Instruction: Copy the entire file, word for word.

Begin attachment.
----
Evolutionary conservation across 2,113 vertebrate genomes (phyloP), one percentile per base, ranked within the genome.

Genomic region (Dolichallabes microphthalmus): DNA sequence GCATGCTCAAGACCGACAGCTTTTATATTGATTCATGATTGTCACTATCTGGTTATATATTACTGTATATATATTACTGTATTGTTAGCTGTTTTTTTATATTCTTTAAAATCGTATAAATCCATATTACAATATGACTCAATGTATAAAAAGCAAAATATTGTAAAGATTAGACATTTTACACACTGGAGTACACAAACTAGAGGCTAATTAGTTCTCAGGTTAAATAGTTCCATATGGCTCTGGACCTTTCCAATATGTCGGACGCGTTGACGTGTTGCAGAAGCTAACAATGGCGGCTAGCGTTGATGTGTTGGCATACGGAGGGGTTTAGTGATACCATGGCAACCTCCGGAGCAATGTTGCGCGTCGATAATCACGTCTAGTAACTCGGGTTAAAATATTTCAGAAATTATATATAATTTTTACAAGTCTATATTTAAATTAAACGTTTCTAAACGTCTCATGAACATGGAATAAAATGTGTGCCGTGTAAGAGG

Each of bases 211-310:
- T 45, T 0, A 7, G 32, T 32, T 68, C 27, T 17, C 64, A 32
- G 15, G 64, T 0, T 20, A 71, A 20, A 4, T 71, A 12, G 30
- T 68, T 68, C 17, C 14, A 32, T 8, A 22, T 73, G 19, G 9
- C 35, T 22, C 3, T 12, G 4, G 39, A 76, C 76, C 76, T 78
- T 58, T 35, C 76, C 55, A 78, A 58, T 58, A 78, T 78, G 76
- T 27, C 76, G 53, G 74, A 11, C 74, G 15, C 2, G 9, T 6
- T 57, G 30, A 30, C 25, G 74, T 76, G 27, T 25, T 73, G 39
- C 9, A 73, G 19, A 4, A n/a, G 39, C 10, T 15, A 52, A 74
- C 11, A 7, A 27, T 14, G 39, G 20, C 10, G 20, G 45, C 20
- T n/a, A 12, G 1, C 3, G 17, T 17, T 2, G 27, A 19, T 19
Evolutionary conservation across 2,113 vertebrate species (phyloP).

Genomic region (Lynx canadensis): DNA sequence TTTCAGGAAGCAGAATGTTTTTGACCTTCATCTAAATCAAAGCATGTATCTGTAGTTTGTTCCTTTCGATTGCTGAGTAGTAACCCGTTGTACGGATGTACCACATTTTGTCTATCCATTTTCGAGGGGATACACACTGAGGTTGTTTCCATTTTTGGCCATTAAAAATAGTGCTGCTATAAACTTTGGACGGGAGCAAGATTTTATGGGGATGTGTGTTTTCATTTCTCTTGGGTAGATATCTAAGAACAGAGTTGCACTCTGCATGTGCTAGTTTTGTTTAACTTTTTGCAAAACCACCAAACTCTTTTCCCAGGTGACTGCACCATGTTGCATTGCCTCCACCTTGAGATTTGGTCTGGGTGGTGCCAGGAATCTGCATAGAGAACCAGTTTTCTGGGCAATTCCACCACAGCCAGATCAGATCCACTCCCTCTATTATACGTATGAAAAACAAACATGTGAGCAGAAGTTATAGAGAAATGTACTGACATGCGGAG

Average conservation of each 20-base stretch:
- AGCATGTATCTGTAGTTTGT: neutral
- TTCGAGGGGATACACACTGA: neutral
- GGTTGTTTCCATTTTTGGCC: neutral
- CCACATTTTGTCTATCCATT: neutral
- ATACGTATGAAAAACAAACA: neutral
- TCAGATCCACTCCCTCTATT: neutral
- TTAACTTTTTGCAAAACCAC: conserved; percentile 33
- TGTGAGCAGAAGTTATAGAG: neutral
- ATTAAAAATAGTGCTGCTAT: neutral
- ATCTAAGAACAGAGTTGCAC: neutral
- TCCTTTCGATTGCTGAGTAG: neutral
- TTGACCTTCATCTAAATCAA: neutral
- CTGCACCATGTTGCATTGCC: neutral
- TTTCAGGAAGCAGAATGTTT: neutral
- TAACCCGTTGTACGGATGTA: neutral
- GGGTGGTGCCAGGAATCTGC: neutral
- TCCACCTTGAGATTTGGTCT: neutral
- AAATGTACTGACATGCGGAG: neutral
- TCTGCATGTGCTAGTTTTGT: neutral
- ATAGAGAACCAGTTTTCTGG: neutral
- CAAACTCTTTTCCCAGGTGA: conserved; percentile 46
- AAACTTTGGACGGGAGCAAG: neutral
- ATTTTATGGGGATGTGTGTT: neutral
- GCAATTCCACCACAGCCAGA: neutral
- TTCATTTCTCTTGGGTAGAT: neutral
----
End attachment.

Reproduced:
Evolutionary conservation across 2,113 vertebrate genomes (phyloP), one percentile per base, ranked within the genome.

Genomic region (Dolichallabes microphthalmus): DNA sequence GCATGCTCAAGACCGACAGCTTTTATATTGATTCATGATTGTCACTATCTGGTTATATATTACTGTATATATATTACTGTATTGTTAGCTGTTTTTTTATATTCTTTAAAATCGTATAAATCCATATTACAATATGACTCAATGTATAAAAAGCAAAATATTGTAAAGATTAGACATTTTACACACTGGAGTACACAAACTAGAGGCTAATTAGTTCTCAGGTTAAATAGTTCCATATGGCTCTGGACCTTTCCAATATGTCGGACGCGTTGACGTGTTGCAGAAGCTAACAATGGCGGCTAGCGTTGATGTGTTGGCATACGGAGGGGTTTAGTGATACCATGGCAACCTCCGGAGCAATGTTGCGCGTCGATAATCACGTCTAGTAACTCGGGTTAAAATATTTCAGAAATTATATATAATTTTTACAAGTCTATATTTAAATTAAACGTTTCTAAACGTCTCATGAACATGGAATAAAATGTGTGCCGTGTAAGAGG

Each of bases 211-310:
- T 45, T 0, A 7, G 32, T 32, T 68, C 27, T 17, C 64, A 32
- G 15, G 64, T 0, T 20, A 71, A 20, A 4, T 71, A 12, G 30
- T 68, T 68, C 17, C 14, A 32, T 8, A 22, T 73, G 19, G 9
- C 35, T 22, C 3, T 12, G 4, G 39, A 76, C 76, C 76, T 78
- T 58, T 35, C 76, C 55, A 78, A 58, T 58, A 78, T 78, G 76
- T 27, C 76, G 53, G 74, A 11, C 74, G 15, C 2, G 9, T 6
- T 57, G 30, A 30, C 25, G 74, T 76, G 27, T 25, T 73, G 39
- C 9, A 73, G 19, A 4, A n/a, G 39, C 10, T 15, A 52, A 74
- C 11, A 7, A 27, T 14, G 39, G 20, C 10, G 20, G 45, C 20
- T n/a, A 12, G 1, C 3, G 17, T 17, T 2, G 27, A 19, T 19
Evolutionary conservation across 2,113 vertebrate species (phyloP).

Genomic region (Lynx canadensis): DNA sequence TTTCAGGAAGCAGAATGTTTTTGACCTTCATCTAAATCAAAGCATGTATCTGTAGTTTGTTCCTTTCGATTGCTGAGTAGTAACCCGTTGTACGGATGTACCACATTTTGTCTATCCATTTTCGAGGGGATACACACTGAGGTTGTTTCCATTTTTGGCCATTAAAAATAGTGCTGCTATAAACTTTGGACGGGAGCAAGATTTTATGGGGATGTGTGTTTTCATTTCTCTTGGGTAGATATCTAAGAACAGAGTTGCACTCTGCATGTGCTAGTTTTGTTTAACTTTTTGCAAAACCACCAAACTCTTTTCCCAGGTGACTGCACCATGTTGCATTGCCTCCACCTTGAGATTTGGTCTGGGTGGTGCCAGGAATCTGCATAGAGAACCAGTTTTCTGGGCAATTCCACCACAGCCAGATCAGATCCACTCCCTCTATTATACGTATGAAAAACAAACATGTGAGCAGAAGTTATAGAGAAATGTACTGACATGCGGAG

Average conservation of each 20-base stretch:
- AGCATGTATCTGTAGTTTGT: neutral
- TTCGAGGGGATACACACTGA: neutral
- GGTTGTTTCCATTTTTGGCC: neutral
- CCACATTTTGTCTATCCATT: neutral
- ATACGTATGAAAAACAAACA: neutral
- TCAGATCCACTCCCTCTATT: neutral
- TTAACTTTTTGCAAAACCAC: conserved; percentile 33
- TGTGAGCAGAAGTTATAGAG: neutral
- ATTAAAAATAGTGCTGCTAT: neutral
- ATCTAAGAACAGAGTTGCAC: neutral
- TCCTTTCGATTGCTGAGTAG: neutral
- TTGACCTTCATCTAAATCAA: neutral
- CTGCACCATGTTGCATTGCC: neutral
- TTTCAGGAAGCAGAATGTTT: neutral
- TAACCCGTTGTACGGATGTA: neutral
- GGGTGGTGCCAGGAATCTGC: neutral
- TCCACCTTGAGATTTGGTCT: neutral
- AAATGTACTGACATGCGGAG: neutral
- TCTGCATGTGCTAGTTTTGT: neutral
- ATAGAGAACCAGTTTTCTGG: neutral
- CAAACTCTTTTCCCAGGTGA: conserved; percentile 46
- AAACTTTGGACGGGAGCAAG: neutral
- ATTTTATGGGGATGTGTGTT: neutral
- GCAATTCCACCACAGCCAGA: neutral
- TTCATTTCTCTTGGGTAGAT: neutral